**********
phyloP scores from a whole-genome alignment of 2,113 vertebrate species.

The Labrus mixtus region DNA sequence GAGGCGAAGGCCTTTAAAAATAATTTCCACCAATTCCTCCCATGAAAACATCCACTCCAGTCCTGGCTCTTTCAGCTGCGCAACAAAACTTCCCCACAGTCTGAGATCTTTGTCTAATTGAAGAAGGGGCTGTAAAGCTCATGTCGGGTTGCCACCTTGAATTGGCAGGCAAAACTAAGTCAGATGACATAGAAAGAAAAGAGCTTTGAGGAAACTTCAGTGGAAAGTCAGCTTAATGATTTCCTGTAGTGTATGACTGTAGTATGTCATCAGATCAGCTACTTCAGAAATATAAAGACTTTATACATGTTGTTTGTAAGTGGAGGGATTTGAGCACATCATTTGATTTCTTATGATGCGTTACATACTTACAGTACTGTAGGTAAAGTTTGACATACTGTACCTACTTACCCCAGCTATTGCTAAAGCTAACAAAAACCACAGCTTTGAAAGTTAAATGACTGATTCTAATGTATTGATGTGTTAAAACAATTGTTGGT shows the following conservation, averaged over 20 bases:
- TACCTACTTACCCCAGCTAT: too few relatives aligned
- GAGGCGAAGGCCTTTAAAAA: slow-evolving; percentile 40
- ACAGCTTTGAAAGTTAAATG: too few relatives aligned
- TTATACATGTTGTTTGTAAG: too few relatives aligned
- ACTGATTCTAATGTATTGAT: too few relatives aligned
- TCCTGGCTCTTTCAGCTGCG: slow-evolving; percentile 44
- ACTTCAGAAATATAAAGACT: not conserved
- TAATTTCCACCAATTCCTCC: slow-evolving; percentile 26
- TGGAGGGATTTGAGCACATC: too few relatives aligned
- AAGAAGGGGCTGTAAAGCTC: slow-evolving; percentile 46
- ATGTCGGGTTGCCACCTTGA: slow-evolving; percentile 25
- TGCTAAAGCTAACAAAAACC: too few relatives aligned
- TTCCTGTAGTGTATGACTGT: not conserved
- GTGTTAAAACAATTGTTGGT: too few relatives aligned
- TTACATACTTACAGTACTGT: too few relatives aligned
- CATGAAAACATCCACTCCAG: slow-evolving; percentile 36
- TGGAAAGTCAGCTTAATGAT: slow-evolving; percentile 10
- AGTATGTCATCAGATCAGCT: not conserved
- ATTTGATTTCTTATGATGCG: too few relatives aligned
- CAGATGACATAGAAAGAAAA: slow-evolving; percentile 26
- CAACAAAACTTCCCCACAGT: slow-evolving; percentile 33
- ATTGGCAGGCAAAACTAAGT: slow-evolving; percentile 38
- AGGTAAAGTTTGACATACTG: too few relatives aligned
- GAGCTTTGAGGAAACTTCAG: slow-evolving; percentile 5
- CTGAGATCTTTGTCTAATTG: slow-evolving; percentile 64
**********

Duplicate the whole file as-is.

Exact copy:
phyloP scores from a whole-genome alignment of 2,113 vertebrate species.

The Labrus mixtus region DNA sequence GAGGCGAAGGCCTTTAAAAATAATTTCCACCAATTCCTCCCATGAAAACATCCACTCCAGTCCTGGCTCTTTCAGCTGCGCAACAAAACTTCCCCACAGTCTGAGATCTTTGTCTAATTGAAGAAGGGGCTGTAAAGCTCATGTCGGGTTGCCACCTTGAATTGGCAGGCAAAACTAAGTCAGATGACATAGAAAGAAAAGAGCTTTGAGGAAACTTCAGTGGAAAGTCAGCTTAATGATTTCCTGTAGTGTATGACTGTAGTATGTCATCAGATCAGCTACTTCAGAAATATAAAGACTTTATACATGTTGTTTGTAAGTGGAGGGATTTGAGCACATCATTTGATTTCTTATGATGCGTTACATACTTACAGTACTGTAGGTAAAGTTTGACATACTGTACCTACTTACCCCAGCTATTGCTAAAGCTAACAAAAACCACAGCTTTGAAAGTTAAATGACTGATTCTAATGTATTGATGTGTTAAAACAATTGTTGGT shows the following conservation, averaged over 20 bases:
- TACCTACTTACCCCAGCTAT: too few relatives aligned
- GAGGCGAAGGCCTTTAAAAA: slow-evolving; percentile 40
- ACAGCTTTGAAAGTTAAATG: too few relatives aligned
- TTATACATGTTGTTTGTAAG: too few relatives aligned
- ACTGATTCTAATGTATTGAT: too few relatives aligned
- TCCTGGCTCTTTCAGCTGCG: slow-evolving; percentile 44
- ACTTCAGAAATATAAAGACT: not conserved
- TAATTTCCACCAATTCCTCC: slow-evolving; percentile 26
- TGGAGGGATTTGAGCACATC: too few relatives aligned
- AAGAAGGGGCTGTAAAGCTC: slow-evolving; percentile 46
- ATGTCGGGTTGCCACCTTGA: slow-evolving; percentile 25
- TGCTAAAGCTAACAAAAACC: too few relatives aligned
- TTCCTGTAGTGTATGACTGT: not conserved
- GTGTTAAAACAATTGTTGGT: too few relatives aligned
- TTACATACTTACAGTACTGT: too few relatives aligned
- CATGAAAACATCCACTCCAG: slow-evolving; percentile 36
- TGGAAAGTCAGCTTAATGAT: slow-evolving; percentile 10
- AGTATGTCATCAGATCAGCT: not conserved
- ATTTGATTTCTTATGATGCG: too few relatives aligned
- CAGATGACATAGAAAGAAAA: slow-evolving; percentile 26
- CAACAAAACTTCCCCACAGT: slow-evolving; percentile 33
- ATTGGCAGGCAAAACTAAGT: slow-evolving; percentile 38
- AGGTAAAGTTTGACATACTG: too few relatives aligned
- GAGCTTTGAGGAAACTTCAG: slow-evolving; percentile 5
- CTGAGATCTTTGTCTAATTG: slow-evolving; percentile 64